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Investing in our future

by Jim Ramsey last modified Apr 04, 2011 09:33 AM

The University of Louisville is investing in Kentucky’s future by investing in our students.

In 1997 UofL received a mandate from the General Assembly to become a premier metropolitan research university. The university has taken that charge to heart. Today, UofL is among the nation’s fastest-growing research universities. Its students are the best prepared, most academically accomplished in the school’s history. Its faculty includes many renowned researchers and teachers.

Maintaining that momentum, though, has not been easy. Since 2002 state higher education funding has been cut seven times, counting the recent cuts that will impact us through 2010. Since 2003, tuition increases at UofL have averaged 9 percent per year. Still, the university has continued its climb to preeminence and tried to keep higher education affordable by cutting costs and finding new revenue streams, then directing that money into new programs and infrastructure to support our students. We also have developed private partnerships in many areas that are helping us move ahead.

Since 2002 UofL has generated nearly $35 million in recurring and one-time budget reductions. This is on top of a $21 million reallocation by the university that occurred three years earlier.

These numbers also do not include university activities that hold down cost increases or foregone expenditures, nor do they account for earnings and future savings (many of which are outlined in this booklet).

We’re proud of the job we have been doing at UofL when it comes to spending tax and tuition dollars wisely while creating a vibrant, stimulating learning environment for our students. This document lists many of our efforts since 2003 to cut existing costs, engage in intelligent cost-avoidance practices and generate revenue. It also discusses how at the same time we have enhanced the student experience.

Our goal is to remain a fiscally, socially responsible institution — one that is a good citizen to the residents of our city and state, and a smart investment, too.

We welcome your feedback and suggestions.

James R. Ramsey President


NEW STUDENT INITIATIVES

Since 2003 UofL has invested in many efforts to improve the academic and campus life experiences of our students. Just a few of those efforts include:

Academic quality

  • Hired 182 new faculty throughout the Belknap and HSC campuses
  • Improved academic support to help students be successful, in ways such as expanding the Delphi Center for Teaching and Learning to help enhance faculty teaching and establishing the REACH Virtual Math Center and University Writing Center “Virtual Writing Center” for online tutorial support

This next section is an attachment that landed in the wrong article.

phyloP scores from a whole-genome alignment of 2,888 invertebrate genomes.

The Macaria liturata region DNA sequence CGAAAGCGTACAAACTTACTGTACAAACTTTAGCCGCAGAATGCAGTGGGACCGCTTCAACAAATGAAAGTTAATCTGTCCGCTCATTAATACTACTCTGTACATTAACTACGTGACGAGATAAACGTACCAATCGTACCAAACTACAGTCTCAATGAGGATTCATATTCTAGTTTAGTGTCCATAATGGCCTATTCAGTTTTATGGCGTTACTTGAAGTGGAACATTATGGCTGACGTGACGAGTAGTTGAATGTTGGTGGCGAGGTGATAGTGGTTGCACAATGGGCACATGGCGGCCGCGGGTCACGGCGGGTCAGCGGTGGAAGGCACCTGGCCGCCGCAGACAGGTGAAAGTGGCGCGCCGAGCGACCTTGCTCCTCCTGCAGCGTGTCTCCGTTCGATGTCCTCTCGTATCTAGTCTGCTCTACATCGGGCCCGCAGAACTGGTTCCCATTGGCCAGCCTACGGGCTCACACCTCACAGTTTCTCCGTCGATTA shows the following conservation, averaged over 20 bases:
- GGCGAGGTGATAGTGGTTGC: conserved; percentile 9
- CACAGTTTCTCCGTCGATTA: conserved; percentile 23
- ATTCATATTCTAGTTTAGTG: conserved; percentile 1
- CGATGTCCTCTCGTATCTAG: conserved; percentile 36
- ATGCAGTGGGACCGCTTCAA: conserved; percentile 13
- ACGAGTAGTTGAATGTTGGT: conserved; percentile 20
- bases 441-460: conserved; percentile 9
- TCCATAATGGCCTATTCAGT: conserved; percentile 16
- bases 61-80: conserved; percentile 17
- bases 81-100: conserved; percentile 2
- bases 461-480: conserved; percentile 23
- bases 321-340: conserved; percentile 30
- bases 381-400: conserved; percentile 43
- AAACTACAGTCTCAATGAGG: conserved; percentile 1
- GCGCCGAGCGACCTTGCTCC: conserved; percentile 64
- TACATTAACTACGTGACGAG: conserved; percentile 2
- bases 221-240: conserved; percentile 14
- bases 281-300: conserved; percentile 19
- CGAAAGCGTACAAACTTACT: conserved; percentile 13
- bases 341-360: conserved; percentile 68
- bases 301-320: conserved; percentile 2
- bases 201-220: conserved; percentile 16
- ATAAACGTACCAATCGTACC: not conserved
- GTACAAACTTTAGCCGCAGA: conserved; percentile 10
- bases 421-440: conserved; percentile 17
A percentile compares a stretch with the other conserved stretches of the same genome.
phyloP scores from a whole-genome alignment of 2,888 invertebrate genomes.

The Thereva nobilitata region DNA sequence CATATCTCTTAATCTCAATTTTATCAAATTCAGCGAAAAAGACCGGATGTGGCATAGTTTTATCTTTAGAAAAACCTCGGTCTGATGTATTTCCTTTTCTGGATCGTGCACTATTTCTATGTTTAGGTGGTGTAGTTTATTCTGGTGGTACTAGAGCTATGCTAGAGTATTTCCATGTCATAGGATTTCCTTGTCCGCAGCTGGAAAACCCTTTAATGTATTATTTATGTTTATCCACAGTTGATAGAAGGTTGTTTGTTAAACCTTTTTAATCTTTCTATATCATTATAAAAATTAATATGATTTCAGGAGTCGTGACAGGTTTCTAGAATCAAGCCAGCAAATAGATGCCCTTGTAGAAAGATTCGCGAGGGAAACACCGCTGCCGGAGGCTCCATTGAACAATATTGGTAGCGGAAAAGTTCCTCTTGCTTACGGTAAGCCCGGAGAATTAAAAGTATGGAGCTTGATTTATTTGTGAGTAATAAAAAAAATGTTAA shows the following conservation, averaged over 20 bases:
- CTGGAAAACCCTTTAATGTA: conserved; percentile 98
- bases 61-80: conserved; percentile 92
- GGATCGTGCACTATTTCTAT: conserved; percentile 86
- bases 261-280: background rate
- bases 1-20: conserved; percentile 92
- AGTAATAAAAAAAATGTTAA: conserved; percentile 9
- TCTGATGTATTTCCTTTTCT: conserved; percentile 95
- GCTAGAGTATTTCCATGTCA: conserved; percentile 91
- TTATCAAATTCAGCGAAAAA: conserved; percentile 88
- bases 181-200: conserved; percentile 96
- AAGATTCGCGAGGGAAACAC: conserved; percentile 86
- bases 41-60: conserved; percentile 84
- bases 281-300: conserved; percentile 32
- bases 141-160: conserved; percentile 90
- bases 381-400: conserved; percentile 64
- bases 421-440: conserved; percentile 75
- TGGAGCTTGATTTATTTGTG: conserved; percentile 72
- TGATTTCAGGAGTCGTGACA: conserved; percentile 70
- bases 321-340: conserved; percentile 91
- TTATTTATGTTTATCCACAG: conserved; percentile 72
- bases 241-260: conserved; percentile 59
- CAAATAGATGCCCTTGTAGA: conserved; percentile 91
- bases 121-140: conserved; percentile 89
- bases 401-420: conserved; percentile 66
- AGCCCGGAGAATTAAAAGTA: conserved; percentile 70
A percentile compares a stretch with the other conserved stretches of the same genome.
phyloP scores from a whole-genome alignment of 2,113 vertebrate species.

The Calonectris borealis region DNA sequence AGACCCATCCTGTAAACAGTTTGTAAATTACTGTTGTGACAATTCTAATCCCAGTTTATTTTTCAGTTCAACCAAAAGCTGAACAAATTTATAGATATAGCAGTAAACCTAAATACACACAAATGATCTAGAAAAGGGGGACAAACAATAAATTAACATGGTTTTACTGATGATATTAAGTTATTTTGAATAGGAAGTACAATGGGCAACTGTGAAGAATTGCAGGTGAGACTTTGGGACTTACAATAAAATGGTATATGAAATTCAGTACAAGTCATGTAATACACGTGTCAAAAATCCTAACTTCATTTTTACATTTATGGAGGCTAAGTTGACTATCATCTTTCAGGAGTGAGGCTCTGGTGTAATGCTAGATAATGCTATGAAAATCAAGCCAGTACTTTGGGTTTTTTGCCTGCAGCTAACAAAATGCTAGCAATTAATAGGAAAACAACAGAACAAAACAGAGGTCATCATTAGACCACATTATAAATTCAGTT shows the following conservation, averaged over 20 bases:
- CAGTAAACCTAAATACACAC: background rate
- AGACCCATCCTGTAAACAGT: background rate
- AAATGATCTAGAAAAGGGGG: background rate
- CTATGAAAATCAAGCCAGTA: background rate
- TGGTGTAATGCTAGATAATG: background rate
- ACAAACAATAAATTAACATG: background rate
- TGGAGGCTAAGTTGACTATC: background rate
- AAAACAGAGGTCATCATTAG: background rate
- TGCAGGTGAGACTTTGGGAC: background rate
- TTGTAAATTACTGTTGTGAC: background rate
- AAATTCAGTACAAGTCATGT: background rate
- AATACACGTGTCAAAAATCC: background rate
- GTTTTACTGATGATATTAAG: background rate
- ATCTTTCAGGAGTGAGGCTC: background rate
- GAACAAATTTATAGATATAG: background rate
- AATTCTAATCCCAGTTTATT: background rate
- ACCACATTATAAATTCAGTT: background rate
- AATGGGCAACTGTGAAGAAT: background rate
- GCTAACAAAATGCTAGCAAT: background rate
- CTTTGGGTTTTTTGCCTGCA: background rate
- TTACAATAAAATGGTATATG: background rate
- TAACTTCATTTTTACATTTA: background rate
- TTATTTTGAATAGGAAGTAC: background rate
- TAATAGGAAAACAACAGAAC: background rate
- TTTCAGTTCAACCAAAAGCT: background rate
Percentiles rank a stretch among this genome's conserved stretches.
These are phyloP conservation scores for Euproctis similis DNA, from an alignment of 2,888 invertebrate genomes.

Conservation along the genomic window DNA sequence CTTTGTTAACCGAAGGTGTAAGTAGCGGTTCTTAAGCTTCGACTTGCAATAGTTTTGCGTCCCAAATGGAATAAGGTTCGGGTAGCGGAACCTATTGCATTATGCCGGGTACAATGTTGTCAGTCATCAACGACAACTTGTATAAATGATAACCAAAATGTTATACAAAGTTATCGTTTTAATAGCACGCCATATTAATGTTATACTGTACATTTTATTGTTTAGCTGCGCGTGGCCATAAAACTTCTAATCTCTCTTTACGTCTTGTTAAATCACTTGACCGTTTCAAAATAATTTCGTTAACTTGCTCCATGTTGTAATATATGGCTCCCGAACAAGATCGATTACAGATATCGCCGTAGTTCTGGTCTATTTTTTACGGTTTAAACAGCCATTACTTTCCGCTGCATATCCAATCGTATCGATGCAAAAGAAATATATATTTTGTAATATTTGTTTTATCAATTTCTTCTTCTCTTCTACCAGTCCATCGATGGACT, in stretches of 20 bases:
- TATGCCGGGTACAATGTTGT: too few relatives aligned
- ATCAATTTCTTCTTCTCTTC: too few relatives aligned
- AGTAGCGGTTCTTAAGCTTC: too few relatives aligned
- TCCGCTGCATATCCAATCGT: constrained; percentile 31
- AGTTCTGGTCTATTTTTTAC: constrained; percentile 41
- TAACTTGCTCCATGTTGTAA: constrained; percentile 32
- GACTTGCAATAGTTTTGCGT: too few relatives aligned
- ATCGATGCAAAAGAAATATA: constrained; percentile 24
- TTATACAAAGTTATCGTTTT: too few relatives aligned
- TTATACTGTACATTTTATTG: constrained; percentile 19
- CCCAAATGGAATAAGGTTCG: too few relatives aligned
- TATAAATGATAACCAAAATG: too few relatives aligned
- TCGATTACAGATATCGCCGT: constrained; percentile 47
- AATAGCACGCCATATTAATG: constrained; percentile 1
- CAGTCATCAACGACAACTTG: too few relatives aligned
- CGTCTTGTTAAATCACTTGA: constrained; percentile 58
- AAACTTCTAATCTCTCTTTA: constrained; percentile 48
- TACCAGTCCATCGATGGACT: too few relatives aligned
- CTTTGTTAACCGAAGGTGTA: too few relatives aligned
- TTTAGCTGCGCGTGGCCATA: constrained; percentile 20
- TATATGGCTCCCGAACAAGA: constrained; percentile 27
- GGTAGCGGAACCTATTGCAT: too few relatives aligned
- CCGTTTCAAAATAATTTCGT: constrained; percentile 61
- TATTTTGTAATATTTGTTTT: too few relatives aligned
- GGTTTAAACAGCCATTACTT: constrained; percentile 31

• Completed with earmarked funds from Sen. Mitch McConnell a renovation of Ekstrom Library to include a new wing with robotic retrieval system; technology-equipped class/meeting rooms; and new study areas including Kersey Reading Room and the Tulip Tree Cafe and 24-hour study area, as well as a Learning Commons with a Metro Computer Lab and increased student computer access, REACH Computer Resource Center and the new REACH/Delphi Digital Media Studio
  • Grew the number of students participating in the university Honors Program (offering more than 120 courses in 25 disciplines) by almost 40%, from 875 to nearly 1,200 students, and increased the number of students graduating as University Honors Scholars from four to 49
  • Added 15 new central and unit-based undergraduate professional advising staff positions
  • Implemented a curriculum initiative called Ideas to Action that intensifies the effort to build students’ critical thinking skills throughout the curriculum and requires a thesis, service learning experience or capstone project where students put their knowledge to the test in real-world settings

Student services

  • Reorganized the Student Affairs division to better serve students
  • Hired a dean of students to create a campus environment conducive to student participation and growth, academic enrichment and positive interaction among faculty, staff and students
  • Restructured and expanded the offerings of the University Career Development Center to better serve students